The present paper applies a new analytic method to facilitate a more objective approach to identifying periods of significant responses to dance assessment tasks (aesthetic, adjudication, etc). The ultimate aim is to allow dance researchers to collect continuous response data and to input a choreographic event list in a time line format. These data will be used to identify key moments, and thus new insights into the aesthetic and other time dependent responses to dance, and to cognitive and choreographic aspects of dance construction and performance, in a quasi-scientific way.
Lesley Graham (Queensland University of Technology, Brisbane) seeks to apply the findings of the Sport and Recreation Training Australia Draft Position Paper for the Australian Fitness Industry and the National Fitness Professional/Trainer Registration model, to the dance industry. The implications and appropriateness of these models are discussed with reference to a process of risk stratification in dance teaching.
Many digital choreographers favour liminal imagery that aims to convey kinaesthetic sensation. I suggest here that this is not by chance. In the mid-nineties neuroscientists identified a collection of neurons named ‘mirror’ neurons. They discovered that the same neurons are activated when we watch and when we engage in an action. They suggest that it is through the ‘resonance behaviour’ of these neurons that we become attuned to the significances embodied in others’ actions and attain kinaesthetic empathy. In this paper I suggest that it is through such ‘resonance behaviour’ that the sensuous effects of liminal digital imagery might be generated.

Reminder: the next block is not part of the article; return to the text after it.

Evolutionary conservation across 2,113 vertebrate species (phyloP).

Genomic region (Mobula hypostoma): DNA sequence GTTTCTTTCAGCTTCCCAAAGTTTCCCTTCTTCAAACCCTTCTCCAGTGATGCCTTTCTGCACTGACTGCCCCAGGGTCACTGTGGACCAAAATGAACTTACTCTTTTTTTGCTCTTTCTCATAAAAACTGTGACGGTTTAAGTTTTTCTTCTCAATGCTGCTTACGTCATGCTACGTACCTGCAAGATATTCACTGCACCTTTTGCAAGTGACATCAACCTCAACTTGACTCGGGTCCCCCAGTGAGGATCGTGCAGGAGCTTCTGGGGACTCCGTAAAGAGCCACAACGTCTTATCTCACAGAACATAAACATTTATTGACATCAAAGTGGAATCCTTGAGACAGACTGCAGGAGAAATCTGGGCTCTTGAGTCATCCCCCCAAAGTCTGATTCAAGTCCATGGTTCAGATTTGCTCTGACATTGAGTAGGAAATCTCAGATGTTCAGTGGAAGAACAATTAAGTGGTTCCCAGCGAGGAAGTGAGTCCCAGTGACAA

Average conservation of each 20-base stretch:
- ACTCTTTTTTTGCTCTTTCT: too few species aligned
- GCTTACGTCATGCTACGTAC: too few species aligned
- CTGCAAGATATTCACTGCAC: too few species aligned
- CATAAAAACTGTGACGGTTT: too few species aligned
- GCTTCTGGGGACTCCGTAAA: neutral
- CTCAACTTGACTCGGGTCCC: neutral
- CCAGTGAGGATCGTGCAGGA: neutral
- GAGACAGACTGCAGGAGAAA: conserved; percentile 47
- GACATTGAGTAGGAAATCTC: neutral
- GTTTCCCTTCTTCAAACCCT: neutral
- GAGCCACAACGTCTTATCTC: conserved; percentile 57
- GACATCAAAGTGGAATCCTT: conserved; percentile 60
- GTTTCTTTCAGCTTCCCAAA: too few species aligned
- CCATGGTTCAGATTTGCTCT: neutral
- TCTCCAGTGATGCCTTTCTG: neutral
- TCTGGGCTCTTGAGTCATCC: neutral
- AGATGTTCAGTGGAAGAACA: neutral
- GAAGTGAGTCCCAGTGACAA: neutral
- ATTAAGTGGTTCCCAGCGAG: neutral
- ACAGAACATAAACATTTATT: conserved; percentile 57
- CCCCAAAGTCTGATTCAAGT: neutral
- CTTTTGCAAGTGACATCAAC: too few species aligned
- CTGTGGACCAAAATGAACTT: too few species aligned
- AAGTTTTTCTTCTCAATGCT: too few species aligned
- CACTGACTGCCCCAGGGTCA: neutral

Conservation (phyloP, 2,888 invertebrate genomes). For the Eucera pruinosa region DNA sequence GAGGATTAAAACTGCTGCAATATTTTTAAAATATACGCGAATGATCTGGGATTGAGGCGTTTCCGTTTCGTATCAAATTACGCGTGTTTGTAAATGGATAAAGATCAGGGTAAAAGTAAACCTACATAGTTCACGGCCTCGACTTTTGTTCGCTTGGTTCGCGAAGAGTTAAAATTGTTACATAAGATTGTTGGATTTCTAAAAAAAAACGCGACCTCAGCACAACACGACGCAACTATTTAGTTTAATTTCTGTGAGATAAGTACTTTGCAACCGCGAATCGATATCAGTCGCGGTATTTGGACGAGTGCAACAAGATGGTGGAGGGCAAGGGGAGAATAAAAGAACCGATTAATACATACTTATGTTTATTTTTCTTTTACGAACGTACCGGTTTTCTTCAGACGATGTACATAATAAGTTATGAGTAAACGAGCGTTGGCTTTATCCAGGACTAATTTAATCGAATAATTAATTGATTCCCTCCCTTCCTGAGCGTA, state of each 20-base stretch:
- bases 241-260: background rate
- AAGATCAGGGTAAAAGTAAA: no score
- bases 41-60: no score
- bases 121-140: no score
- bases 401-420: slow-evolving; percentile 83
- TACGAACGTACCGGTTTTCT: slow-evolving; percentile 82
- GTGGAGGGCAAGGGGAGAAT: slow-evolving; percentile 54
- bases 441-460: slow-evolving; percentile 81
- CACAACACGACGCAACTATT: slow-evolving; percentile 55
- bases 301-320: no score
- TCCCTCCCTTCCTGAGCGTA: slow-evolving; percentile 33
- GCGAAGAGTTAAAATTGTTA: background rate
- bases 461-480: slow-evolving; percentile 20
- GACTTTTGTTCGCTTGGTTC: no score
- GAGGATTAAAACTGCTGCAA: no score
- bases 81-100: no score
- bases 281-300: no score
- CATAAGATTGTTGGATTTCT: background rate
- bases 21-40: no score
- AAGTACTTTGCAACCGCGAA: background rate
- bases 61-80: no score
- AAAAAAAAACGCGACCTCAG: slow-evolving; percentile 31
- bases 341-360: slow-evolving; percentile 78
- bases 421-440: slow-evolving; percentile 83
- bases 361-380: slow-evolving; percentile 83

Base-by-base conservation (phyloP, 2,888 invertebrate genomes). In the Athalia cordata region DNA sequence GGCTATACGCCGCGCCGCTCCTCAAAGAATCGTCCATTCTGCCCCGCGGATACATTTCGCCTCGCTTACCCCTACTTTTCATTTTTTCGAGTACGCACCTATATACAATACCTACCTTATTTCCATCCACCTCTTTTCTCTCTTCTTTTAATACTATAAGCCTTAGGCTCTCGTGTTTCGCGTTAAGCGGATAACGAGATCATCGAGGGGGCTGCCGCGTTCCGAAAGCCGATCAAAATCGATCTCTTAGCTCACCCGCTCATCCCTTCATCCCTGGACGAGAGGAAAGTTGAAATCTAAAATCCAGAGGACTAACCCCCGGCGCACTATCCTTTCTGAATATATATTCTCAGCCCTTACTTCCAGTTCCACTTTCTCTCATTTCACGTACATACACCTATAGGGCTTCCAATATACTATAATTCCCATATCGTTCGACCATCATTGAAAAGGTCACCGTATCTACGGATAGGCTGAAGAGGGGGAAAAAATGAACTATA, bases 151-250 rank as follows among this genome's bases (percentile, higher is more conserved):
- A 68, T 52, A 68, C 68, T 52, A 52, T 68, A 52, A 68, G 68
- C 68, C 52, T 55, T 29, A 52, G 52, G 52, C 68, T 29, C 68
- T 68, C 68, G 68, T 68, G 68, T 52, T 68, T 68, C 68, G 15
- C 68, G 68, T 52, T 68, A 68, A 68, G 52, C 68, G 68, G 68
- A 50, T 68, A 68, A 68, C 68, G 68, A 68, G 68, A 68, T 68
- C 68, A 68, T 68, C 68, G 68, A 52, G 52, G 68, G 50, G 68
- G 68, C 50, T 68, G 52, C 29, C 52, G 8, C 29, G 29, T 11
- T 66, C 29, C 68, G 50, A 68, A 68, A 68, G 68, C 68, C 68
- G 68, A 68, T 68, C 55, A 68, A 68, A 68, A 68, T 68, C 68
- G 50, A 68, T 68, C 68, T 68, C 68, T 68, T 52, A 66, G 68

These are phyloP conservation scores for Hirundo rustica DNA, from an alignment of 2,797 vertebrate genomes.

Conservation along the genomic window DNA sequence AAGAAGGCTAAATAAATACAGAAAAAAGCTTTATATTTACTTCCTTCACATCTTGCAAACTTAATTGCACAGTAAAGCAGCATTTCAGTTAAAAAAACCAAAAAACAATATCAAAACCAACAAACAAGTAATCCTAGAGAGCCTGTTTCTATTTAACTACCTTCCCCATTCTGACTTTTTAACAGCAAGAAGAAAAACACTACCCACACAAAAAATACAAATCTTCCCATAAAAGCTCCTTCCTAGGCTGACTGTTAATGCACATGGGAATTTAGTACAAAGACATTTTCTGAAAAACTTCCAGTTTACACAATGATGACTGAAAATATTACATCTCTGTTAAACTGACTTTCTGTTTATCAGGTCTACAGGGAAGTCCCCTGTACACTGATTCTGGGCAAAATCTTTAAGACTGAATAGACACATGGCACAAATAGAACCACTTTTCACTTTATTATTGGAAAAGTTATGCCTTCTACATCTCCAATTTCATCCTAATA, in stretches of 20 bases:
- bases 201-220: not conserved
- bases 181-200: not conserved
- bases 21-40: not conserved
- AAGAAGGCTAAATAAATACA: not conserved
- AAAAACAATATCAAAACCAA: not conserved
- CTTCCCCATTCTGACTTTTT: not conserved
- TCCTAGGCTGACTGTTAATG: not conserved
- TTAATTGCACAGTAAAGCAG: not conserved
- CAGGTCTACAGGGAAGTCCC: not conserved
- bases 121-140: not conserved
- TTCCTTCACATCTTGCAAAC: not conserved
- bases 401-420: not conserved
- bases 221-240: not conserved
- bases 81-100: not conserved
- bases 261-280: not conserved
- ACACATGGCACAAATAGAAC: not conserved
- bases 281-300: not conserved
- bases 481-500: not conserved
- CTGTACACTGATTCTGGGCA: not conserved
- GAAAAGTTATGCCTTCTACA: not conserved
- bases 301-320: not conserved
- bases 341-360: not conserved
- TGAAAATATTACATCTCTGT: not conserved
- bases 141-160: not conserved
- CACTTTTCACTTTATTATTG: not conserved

Dr Sally Gardner (Deakin University Melbourne) considers some problems of conceptualisation in modern dance studies. She questions the assumptions made about the terms 'dancer' and 'choreographer' and the relationships between them, and wonders how this pair of terms work to structure what gets written or said in contemporary modem dance scholarship.
Rachel Fensham (Monash University and University of Surrey, UK) lists the Australian theses on dance as at July 2004.
Dancer, dance educator, dance maker, dance critic, Hilary Crampton (University of Melbourne) presents her views about the current state of play within the Australian dance sector. She highlights three aspects of the sector: the education and training system; the structure of what the politicians like to refer to as ‘the arts industry' and the policy system that regulates art form practice through artists' reliance on its beneficence.
Christine Babinskas (PhD Candidate Victoria University) has been developing a movement practice that draws on various dance techniques, movement work within a drama context, improvisation, and often involving artists from other disciplines. Her movement has shifted from the strictly codified aesthetic of classical ballet, to something more indeterminate, open and unique.
Linda Ashley (AUT University, Auckland) presents findings from an action research project focusing on a series of creative dance workshops. This paper includes a philosophical examination of cognition during the choreographic process in terms of educational value, and also how the process of choreography itself, is research.